The Atlanta Probate Court Guide

A probate court is a specific type of court that handles the property and debts of someone who has died. A probate court is the type of court that handles the property and back payments of somebody who has passed.

The central role of the probate court judge is to make sure that the dead person’s lenders are paid, and that any remaining possessions are distributed to the proper beneficiaries.

This writing is specialized for Georgia but is beneficial no matter where your probate court case might be.

Outstanding Probate Law Resources for the people of Georgia

Justia: Probate Lawyers in Georgia

The probate process is a legal treatment where a courtroom oversees the distribution of property of a person who has died. Many state governments have a specialized probate courtroom. In many states, it is called by other titles, such as Surrogate’s Courtroom, Orphan’s Court or Chancery Court. The court appoints someone to take control of the deceased person’s possessions, ensure that debts are properly paid, and distribute the remaining property to the correct beneficiaries.

Here are the steps of a probate process:

Probate in Fulton County identifies the process whereby certain of decedent’s debt may be settled and lawful name to the decedent’s property held in the decedent’s name individually and not otherwise distributed by regulation is transferred to heirs and beneficiaries. If a departed got a will, and the decedent experienced property at the mercy of probate, the probate process begins when the executor, who are nominated by the decedent in the last will, presents the will for probate in a local court in the county where in fact the decedent lived, or owned property. If there is no will, someone must ask the courtroom to appoint her or him as administrator of the decedent’s estate. Many times, this is actually the spouse or a grown-up child of the departed. After the appointment by the court, the executor or administrator becomes the legal representative of the estate.

The 4 Simple Steps to Probate

1. Document a petition and give notice to heirs and benefactors. The probate process begins with the filing of the petition with the probate court to either (1) admit the will to probate and appoint the executor or (2) if there is no will, appoint an administrator of the property. Historically, notice of the courtroom hearing about the petition must be provided to all or any of the decedent’s heirs and claimants.

2. Following visit by the court, the personal representative must give notice to all known lenders of the estate and take an inventory of the property. The non-public representative then gives written notice to all creditors of the estate based on state law; any creditor who desires to produce a state on assets of the estate should do so within a limited time period (which also varies by condition).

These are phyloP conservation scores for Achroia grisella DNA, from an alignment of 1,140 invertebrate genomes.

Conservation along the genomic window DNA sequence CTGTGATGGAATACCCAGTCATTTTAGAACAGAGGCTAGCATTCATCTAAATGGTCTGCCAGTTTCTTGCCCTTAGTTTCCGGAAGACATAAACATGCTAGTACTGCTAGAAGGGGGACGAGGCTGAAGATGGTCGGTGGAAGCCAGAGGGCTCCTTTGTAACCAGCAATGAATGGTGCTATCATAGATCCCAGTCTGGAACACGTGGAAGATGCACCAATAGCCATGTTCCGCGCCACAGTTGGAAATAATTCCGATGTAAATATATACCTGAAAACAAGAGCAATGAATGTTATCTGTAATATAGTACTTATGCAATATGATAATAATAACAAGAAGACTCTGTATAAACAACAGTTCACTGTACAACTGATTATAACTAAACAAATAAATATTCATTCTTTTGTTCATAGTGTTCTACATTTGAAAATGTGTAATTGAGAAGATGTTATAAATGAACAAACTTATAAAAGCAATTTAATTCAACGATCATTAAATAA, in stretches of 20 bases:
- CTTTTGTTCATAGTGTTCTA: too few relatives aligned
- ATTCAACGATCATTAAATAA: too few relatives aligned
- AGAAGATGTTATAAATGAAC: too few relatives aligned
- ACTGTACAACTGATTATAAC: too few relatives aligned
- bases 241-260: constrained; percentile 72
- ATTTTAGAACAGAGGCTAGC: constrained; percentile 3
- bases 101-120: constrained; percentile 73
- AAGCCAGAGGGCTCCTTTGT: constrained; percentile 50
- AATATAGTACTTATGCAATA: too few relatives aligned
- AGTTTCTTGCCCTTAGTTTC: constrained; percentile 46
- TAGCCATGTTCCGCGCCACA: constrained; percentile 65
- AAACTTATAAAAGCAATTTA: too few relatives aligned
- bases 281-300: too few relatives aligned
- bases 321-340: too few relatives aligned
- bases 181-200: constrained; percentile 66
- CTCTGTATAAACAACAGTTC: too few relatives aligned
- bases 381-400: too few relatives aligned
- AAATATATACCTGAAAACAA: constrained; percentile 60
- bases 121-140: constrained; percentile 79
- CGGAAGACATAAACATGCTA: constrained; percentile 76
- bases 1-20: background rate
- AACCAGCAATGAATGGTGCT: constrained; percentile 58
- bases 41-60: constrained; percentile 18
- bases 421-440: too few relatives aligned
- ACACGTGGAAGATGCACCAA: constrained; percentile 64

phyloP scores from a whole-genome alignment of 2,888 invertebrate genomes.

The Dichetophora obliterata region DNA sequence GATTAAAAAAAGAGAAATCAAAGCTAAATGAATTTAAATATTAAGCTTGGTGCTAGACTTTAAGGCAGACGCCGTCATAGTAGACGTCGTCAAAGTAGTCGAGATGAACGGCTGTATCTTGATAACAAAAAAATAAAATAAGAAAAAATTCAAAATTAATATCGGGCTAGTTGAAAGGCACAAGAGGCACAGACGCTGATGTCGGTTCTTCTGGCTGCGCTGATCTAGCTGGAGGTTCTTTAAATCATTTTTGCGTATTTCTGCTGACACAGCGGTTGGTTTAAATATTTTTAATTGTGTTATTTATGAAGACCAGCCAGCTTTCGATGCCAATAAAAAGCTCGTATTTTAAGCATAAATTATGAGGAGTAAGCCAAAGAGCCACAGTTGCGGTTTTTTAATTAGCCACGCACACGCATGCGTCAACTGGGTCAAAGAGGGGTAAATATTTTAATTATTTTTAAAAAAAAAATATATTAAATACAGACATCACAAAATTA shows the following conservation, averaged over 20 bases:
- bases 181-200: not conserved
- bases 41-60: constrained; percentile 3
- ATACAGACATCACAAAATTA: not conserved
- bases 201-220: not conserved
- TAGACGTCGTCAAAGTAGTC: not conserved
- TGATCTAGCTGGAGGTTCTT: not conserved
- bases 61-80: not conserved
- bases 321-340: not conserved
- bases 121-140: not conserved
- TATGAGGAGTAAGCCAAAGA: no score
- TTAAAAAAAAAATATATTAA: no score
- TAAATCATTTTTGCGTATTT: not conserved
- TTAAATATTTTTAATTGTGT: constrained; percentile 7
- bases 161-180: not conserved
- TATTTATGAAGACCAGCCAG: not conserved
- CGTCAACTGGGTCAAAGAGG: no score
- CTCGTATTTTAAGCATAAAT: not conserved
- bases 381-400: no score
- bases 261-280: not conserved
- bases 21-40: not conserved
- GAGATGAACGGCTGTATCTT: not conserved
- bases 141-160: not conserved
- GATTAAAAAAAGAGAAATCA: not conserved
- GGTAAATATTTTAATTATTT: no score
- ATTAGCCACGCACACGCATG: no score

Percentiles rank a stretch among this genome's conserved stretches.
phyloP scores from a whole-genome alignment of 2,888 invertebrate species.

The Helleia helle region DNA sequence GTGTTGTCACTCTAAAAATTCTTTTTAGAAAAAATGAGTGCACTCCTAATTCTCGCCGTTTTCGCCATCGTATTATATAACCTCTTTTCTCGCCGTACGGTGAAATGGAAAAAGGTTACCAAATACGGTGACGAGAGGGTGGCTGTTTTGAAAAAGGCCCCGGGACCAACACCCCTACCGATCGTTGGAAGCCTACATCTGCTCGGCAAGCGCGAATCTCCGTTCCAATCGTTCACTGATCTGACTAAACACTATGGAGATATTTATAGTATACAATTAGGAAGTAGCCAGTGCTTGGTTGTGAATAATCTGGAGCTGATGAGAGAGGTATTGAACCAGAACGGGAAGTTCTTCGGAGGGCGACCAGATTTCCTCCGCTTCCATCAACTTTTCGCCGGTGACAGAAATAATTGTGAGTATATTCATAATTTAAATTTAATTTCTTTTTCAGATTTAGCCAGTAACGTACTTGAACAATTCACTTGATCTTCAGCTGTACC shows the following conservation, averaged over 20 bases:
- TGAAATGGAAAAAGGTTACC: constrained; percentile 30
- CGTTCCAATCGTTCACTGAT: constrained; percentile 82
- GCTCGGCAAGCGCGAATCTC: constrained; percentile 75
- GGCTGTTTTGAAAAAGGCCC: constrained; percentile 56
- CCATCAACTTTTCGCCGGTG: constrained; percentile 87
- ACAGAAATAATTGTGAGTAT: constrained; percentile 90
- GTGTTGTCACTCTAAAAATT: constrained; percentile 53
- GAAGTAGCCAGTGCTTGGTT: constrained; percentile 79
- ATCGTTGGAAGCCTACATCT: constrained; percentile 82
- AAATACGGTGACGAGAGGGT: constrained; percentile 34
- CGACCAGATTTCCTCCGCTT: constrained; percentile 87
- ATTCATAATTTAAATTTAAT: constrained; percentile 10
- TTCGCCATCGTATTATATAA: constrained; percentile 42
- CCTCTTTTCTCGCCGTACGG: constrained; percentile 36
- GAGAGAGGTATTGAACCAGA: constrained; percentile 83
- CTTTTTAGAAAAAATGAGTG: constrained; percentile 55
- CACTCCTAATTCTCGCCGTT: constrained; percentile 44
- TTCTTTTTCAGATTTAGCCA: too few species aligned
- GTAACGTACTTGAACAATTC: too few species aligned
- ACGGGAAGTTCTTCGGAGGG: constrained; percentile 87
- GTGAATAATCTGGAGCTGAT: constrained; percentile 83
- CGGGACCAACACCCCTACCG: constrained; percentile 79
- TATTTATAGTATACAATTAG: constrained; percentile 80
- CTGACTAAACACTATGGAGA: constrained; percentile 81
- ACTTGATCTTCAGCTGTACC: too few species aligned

3. All estate and funeral expenditures, debts and taxes must be paid from the estate. The personal representative must determine which creditor’s claims are legitimate and pay those and other final bills from the estate. In some instances, the personal representative is permitted to market estate property to satisfy the decedent’s commitments.

4. Legal title in property is transferred based on the will or under the laws of intestacy (if the deceased didn’t have a will). An adequately drafted will, updated regularly to account for life changes, organized information of bills, personal property and other property simplifies the probate process. The easier it is for your individual representative to trace your steps after you’re gone, the simpler the process.

Probate: Benefits and Drawbacks

The drawbacks of probate are what influence visitors to try to avoid it — specifically, that probate is time-consuming and expensive. Many states require 30 to 90 day waiting periods within probate. If a member of a family or potential heir decides to contest the will or the court’s asset distribution, the procedure can take even much longer. In addition, the courtroom, attorneys, assessors, and other experts involved all charge fees for digesting a property. These fees typically emerge from the estate itself.

A couple of, however, some advantages to the probate process. First, for certain estates in a few jurisdictions, probate may be required. You need to check with an area probate lawyer to determine whether probate is essential in your state. Second, the formality of probate courtroom often gives some degree of certainty to the deceased’s family. If there was ever a question about whether a will is valid or around the worth of a specific asset, the probate process will find an answer.

There are a number of different proceedings which might be recorded in the probate court of Atlanta following the death of the Georgia resident or a non-resident owning property in GA. Proceedings are recorded in the Probate Court of the state of the decedent’s home in Georgia or in the region where a property of the non-resident is situated. For each proceeding described, there’s a standard form, that your Court will provide to any petitioner.